Be present. Be proactive. Be ready to talk. Ask questions.
Except for being held on a Sunday, yesterday’s New York City Book^2 Camp had all the right elements for a great conference: smart people, cozy setting, open discussions and zero barriers. Anyone can pitch a session for one of the 20 slots on the schedule grid, and they’re intended to be interactive dialogs as opposed to the usual “experts on the stage” model. It’s more common in the tech industry, but as the lines continue to blur between publishing and technology, it’s a great format for the two worlds to come together without the formal structure (and compromising overhead) of a traditional conference.
At the last Book Camp, I didn’t pitch anything, opting to participate from the crowd, and it was an interesting experience, with far more good discussions than cringe-worthy ones, mainly because the interactive format encourages that. Of course, that doesn’t mean I didn’t break out the #cmonson now and then, particularly whenever the discussion turned to engaging readers and building brands, but it was coupled with being vocal in the sessions themselves, a bit of nuance that’s sometimes lost on those following along from home on Twitter.
This time around, I decided to pitch something, putting “Community Engagement and Development – Real Talk” on the agenda, and offering up my take on community organizing from a publishing perspective. Every argument that begins with “But most readers…” ignores the reality that the Internet has made micro-marketing not only viable, but also enables a publishing program to be more sustainable, focusing on quality over quantity.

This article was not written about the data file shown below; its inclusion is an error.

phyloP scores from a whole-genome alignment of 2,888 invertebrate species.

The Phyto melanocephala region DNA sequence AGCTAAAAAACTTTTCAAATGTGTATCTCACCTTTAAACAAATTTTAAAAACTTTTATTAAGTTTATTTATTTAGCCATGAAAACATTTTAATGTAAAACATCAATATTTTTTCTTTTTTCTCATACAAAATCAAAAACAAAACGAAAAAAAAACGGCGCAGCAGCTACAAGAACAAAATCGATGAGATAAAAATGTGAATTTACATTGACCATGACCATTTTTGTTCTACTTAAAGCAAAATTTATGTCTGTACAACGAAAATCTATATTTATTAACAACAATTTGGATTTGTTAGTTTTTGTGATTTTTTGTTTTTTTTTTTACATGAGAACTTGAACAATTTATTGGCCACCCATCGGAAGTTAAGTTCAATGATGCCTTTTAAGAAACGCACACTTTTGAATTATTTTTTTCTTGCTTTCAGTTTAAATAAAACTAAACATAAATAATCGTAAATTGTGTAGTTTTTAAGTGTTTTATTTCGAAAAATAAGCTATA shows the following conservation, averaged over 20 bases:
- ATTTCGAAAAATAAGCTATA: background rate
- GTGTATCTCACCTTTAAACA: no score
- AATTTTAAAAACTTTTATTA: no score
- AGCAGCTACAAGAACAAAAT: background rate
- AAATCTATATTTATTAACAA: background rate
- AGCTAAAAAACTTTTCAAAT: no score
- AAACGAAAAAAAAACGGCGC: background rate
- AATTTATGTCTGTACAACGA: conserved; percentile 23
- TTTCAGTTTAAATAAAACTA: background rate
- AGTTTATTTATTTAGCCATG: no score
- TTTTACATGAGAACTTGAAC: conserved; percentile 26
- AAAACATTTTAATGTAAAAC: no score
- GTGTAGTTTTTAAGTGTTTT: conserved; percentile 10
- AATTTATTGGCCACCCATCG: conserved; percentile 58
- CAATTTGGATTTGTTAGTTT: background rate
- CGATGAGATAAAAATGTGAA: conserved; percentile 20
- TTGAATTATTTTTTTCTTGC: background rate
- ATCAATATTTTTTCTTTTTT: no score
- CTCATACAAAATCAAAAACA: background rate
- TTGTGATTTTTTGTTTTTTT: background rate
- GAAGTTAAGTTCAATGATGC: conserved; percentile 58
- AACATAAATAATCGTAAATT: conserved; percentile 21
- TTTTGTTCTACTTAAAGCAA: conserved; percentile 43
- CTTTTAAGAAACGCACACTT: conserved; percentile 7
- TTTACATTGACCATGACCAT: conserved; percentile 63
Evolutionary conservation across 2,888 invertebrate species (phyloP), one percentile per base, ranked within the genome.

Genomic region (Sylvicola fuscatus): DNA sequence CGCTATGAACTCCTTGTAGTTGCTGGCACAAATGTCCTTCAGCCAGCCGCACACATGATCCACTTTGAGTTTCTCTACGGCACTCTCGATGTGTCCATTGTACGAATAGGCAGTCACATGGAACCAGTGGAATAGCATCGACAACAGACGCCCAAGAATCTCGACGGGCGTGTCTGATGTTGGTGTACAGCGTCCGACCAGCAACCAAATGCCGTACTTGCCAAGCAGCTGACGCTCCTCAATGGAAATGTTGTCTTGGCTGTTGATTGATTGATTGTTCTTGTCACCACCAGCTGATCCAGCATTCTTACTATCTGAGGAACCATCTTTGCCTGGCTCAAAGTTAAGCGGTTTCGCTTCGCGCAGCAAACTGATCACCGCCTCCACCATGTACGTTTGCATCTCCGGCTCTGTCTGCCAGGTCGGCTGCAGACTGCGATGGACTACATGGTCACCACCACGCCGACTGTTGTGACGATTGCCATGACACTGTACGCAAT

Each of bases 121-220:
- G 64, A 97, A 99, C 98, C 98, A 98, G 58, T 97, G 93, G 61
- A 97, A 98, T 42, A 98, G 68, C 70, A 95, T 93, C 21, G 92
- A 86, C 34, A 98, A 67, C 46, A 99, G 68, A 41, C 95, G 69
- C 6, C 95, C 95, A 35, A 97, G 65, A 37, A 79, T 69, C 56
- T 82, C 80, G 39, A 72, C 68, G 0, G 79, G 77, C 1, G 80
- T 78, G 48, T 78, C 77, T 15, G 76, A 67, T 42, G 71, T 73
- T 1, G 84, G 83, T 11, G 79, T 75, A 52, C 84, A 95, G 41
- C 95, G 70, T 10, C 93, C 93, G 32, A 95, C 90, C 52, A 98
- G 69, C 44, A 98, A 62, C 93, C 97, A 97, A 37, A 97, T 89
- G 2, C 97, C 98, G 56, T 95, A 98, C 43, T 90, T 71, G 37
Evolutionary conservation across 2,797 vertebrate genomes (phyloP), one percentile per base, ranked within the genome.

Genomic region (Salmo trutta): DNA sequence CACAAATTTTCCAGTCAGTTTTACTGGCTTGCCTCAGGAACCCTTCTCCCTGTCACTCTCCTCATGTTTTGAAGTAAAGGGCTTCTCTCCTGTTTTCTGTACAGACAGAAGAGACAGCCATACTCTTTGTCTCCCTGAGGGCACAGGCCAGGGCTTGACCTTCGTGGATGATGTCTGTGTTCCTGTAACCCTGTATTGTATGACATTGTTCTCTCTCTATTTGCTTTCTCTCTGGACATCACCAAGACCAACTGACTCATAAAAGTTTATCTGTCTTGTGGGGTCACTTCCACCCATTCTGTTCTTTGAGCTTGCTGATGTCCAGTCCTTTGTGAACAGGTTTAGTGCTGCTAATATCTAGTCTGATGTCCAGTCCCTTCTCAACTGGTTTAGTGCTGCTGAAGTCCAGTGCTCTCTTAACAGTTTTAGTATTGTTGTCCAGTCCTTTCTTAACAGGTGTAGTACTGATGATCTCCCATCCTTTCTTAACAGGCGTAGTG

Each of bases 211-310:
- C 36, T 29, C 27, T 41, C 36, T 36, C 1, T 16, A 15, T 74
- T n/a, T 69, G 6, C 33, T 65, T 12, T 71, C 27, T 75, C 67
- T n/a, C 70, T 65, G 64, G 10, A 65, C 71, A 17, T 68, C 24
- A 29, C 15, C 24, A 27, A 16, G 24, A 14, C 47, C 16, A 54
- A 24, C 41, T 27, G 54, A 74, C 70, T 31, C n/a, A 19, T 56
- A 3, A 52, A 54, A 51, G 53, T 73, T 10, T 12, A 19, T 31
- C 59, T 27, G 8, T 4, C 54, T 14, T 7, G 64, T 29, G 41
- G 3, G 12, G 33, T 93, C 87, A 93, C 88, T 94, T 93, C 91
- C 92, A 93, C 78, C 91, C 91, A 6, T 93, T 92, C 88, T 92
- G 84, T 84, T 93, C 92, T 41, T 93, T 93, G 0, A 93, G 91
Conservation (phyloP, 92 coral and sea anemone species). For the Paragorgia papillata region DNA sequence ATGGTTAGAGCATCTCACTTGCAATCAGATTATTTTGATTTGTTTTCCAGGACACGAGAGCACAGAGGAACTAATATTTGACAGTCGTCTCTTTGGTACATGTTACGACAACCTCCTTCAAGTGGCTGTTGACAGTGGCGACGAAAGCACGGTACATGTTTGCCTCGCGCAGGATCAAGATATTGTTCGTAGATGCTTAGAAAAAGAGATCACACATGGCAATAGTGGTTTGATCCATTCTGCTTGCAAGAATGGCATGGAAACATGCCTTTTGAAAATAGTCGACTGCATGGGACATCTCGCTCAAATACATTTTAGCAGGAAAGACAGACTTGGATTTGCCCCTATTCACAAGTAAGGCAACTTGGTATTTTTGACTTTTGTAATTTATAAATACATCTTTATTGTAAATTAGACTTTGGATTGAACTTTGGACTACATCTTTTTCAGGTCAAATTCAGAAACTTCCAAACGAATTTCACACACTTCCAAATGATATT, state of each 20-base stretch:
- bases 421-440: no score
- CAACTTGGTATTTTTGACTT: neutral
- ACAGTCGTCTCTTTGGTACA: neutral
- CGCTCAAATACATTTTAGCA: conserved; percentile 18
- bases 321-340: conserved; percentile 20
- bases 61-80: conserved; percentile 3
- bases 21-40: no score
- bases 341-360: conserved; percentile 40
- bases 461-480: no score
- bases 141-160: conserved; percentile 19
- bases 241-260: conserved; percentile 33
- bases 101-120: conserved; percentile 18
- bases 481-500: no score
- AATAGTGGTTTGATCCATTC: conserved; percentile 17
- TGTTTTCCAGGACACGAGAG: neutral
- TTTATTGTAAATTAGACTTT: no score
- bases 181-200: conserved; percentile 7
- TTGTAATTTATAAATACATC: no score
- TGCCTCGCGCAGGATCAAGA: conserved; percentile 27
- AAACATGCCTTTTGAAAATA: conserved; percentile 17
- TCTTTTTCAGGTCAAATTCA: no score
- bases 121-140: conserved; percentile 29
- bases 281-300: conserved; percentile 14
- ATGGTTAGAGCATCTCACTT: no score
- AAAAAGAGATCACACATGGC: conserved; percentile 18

After speeding through a condensed version of my community development slides (embedded below), the discussion turned to branding and niches and the fundamental idea of “know thy reader” and having clear goals.
Three examples I offered up were:
- It’s not about size, it’s about goals. I showed a graph comparing the unique site visitors for goodreads.com, io9.com, tor.com, baen.com, and subterraneanpress.com, making the point that while Goodreads has the broadest reach, and io9 trumps the latter three in traffic, the others’ multiple revenue streams (books, ebooks, limited edition products) make the need for massive eyeballs less critical even though they’re all serving the same niche.
- Understanding the web is everybody’s job. Last week, Folio: had a great article on Interweave, noting the niche publisher had certified half of its staff, across a variety of publishing disciplines, through Mequoda Pro’s Content Marketing Certification Program. Most publishers expect their staff to learn these new skills on their own time, but Interweave made the investment themselves, and that sends a far stronger message about how important these skills really are.